The first Kalamazoos introduced in 1965 were basically copies of Fender Mustangs, which is pretty ironic considering Gibson’s later objection to “copies!” There were four guitars and a bass. All were equipped with bolt-on maple necks, MDF bodies, and Melody-Maker-style single-coil pickups; the K-1 had one, the K-1a added a simple vibrato, the K-2 had two pickups, K-2a a vibrato, and the KB was a one-pickup bass. The electronics – including the jack – were mounted on a simple plastic pickguard (no laminates), to save on production. Tuners were primitive open-back strip-style. There was also a small-bodied mahogany K-10 acoustic. Finish options were Flame Red, Glacier White, and Las Vegas Blue. All usually shipped in a chipboard case. There was a matching line of solidstate Kalamazoo amplifiers, but they were defunct before this guitar was made.

The first line of Mustang-shaped Kalamazoos lasted until around 1968, when they were replaced by the new SG shape seen here. This was a simplified form of SG, without the contours on the cutaways, though there is a little beveling on the tips and a chest/belly contour on the back.

Despite the use of downscale materials and construction, these little Kalamazoos are pretty nice guitars. Find your back aching a bit after a night of jamming with a Les Paul? That won’t happen with a Kalamazoo. The MDF is super light and surprisingly resonant. The neck is very thin for a Gibson, not quite a Kapa, but close. It’s extremely well-made and easy to play. The cutaways and pocket placement let you play all the way up the neck and the pickups have pretty good output for small units. Combined with the MDF, this guitar is especially loud on the high-end, with a curious “funky” tone that rounds out nicely when you roll the tone control to treble. The response is clean and bright. Playing this guitar easily reminds one of picking the Fender Mustang that the first models were designed to imitate, and indeed that contemporary guitar filled a very similar marketing purpose. In short, this guitar has a unique voice you’ll probably not find on any other guitar!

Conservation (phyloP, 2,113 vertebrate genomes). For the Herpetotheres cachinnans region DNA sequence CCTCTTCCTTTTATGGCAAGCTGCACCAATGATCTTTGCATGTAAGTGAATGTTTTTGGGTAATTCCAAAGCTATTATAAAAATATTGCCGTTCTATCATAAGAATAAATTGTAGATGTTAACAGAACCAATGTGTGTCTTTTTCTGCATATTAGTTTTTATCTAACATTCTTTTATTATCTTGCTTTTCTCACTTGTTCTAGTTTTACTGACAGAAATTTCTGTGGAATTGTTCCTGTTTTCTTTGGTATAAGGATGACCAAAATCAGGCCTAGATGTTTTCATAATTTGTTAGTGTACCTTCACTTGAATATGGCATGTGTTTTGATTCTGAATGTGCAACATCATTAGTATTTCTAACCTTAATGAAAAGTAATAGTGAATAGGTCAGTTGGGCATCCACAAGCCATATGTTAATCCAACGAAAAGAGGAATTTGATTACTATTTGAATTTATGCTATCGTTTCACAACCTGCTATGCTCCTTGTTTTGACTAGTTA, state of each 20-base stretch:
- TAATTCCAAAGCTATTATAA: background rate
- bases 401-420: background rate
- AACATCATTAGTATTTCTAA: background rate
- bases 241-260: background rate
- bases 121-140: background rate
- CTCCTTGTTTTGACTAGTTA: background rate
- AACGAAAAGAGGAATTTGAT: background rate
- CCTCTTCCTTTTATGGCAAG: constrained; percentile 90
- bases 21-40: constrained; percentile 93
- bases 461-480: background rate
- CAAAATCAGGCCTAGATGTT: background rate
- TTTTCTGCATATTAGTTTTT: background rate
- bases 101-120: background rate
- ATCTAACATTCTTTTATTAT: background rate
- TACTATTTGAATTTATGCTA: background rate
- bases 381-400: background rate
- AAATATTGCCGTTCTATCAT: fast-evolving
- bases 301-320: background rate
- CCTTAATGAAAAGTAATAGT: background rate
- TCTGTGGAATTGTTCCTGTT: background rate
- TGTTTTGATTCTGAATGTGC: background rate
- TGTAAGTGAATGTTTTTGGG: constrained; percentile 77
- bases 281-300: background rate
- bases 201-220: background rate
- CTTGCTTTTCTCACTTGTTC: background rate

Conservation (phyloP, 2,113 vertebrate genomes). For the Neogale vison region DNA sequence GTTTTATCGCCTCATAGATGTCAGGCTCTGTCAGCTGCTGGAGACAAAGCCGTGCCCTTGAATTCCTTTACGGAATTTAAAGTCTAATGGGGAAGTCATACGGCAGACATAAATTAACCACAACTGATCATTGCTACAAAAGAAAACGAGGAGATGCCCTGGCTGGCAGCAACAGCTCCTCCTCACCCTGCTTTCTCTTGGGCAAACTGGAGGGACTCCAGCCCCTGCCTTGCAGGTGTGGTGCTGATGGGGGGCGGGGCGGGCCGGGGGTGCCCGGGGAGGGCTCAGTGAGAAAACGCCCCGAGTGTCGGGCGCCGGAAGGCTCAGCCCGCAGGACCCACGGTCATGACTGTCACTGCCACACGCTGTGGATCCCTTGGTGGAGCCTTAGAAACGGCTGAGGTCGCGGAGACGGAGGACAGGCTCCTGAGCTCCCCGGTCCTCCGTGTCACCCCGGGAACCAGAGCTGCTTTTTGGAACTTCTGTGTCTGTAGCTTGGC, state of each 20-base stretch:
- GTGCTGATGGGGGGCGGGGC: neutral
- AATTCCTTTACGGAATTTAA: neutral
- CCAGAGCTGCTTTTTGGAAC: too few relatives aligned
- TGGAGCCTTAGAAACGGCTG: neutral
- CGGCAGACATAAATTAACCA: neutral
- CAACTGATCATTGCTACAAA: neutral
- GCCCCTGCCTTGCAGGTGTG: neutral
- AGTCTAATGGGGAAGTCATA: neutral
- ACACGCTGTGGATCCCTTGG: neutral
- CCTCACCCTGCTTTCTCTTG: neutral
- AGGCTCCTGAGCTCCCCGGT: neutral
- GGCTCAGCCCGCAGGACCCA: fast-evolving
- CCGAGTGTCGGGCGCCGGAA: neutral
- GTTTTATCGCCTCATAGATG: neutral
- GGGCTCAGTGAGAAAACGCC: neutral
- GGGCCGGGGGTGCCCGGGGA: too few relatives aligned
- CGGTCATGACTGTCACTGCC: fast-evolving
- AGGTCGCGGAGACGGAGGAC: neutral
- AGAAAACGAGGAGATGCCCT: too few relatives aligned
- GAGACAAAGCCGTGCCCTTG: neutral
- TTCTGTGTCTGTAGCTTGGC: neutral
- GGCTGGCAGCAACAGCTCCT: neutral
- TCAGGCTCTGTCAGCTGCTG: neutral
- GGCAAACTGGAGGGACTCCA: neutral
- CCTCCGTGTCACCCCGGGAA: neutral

Kalamazoos have a stamped serial number on the back of the headstock that generally follows regular Gibson date ranges, though apparently there are plenty of exceptions. This example is stamped 529967 which, according to Gruhn’s Guide to Vintage Guitars, put this toward the end of 1968. That fits with the style.
Are these Kalamazoos rare birds? Just how many Kalamazoos were built is unknown. While Gibson kept pretty good production records at the time, they didn’t bother to track these lowly guitars. And lowly though they may be, these play extremely well and have a swell sound you couldn’t duplicate if you tried! Plus, they’re genuine Gibson-made and historically significant for their use of MDF. With prime timbers getting scarce and guitarmakers looking for suitable replacements, you might say that these little Kalamazoos were way ahead of their time! And certainly worthy of collectibility status… at a considerably lower price than guitars carrying the Fender or Gibson brand name!

This article originally appeared in VG‘s December 2008 issue. All copyrights are by the author and Vintage Guitar magazine. Unauthorized replication or use is strictly prohibited.